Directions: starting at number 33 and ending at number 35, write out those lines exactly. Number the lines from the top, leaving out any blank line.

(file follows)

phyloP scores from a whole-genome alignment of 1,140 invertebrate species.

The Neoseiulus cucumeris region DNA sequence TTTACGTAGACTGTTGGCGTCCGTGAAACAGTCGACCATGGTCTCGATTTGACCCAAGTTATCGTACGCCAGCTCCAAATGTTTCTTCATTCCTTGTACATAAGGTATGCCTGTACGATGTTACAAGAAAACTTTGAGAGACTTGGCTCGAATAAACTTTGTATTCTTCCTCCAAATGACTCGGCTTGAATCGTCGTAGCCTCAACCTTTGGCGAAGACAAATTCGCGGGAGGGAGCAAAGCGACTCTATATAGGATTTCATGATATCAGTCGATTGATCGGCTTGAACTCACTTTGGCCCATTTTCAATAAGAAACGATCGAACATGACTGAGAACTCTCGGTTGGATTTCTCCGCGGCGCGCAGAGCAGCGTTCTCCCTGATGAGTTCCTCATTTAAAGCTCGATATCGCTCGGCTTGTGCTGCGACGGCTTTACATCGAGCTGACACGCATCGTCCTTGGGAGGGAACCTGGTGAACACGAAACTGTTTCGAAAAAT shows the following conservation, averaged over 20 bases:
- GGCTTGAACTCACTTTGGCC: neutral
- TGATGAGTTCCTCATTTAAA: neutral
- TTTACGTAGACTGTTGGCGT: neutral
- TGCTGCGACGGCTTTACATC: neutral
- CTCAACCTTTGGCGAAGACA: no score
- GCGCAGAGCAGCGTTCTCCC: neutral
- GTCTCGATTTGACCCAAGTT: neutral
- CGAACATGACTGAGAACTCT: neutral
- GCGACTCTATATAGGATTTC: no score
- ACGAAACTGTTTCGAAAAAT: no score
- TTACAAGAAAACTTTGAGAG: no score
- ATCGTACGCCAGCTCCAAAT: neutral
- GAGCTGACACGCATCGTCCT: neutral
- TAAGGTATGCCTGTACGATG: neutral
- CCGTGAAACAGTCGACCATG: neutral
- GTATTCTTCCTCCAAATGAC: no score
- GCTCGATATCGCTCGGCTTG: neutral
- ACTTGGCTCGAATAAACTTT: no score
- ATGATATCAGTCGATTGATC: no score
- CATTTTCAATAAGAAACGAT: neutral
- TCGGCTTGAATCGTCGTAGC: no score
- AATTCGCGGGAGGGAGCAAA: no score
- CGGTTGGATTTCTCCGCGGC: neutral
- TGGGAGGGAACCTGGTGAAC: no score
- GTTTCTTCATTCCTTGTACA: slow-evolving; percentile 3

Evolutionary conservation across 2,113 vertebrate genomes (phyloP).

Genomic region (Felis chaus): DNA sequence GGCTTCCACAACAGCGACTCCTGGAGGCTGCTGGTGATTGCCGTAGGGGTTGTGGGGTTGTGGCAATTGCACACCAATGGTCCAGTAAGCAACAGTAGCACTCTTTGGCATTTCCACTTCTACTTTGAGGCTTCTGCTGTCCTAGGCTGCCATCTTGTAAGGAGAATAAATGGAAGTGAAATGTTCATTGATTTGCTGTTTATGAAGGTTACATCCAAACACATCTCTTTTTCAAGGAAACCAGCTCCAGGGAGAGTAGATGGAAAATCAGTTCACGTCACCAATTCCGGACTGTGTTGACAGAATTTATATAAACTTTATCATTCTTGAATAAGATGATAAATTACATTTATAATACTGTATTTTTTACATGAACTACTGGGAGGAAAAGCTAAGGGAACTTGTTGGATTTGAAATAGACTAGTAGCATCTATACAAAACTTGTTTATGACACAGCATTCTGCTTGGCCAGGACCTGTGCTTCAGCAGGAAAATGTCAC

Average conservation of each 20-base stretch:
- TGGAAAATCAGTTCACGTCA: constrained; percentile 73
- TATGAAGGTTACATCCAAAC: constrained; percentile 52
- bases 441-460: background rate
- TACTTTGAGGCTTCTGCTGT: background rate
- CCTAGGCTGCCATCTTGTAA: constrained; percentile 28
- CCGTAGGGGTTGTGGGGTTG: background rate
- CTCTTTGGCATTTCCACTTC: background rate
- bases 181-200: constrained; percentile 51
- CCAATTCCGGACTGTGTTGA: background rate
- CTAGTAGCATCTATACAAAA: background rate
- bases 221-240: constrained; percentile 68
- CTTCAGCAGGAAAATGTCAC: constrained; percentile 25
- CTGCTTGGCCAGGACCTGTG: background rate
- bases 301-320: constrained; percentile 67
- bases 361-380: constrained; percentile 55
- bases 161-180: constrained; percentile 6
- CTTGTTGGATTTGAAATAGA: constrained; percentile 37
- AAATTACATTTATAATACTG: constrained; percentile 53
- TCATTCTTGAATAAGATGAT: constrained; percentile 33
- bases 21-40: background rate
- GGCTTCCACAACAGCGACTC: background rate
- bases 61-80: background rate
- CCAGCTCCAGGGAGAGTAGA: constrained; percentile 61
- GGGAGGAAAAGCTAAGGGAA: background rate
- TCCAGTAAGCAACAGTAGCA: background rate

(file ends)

- bases 441-460: background rate
- TACTTTGAGGCTTCTGCTGT: background rate
- CCTAGGCTGCCATCTTGTAA: constrained; percentile 28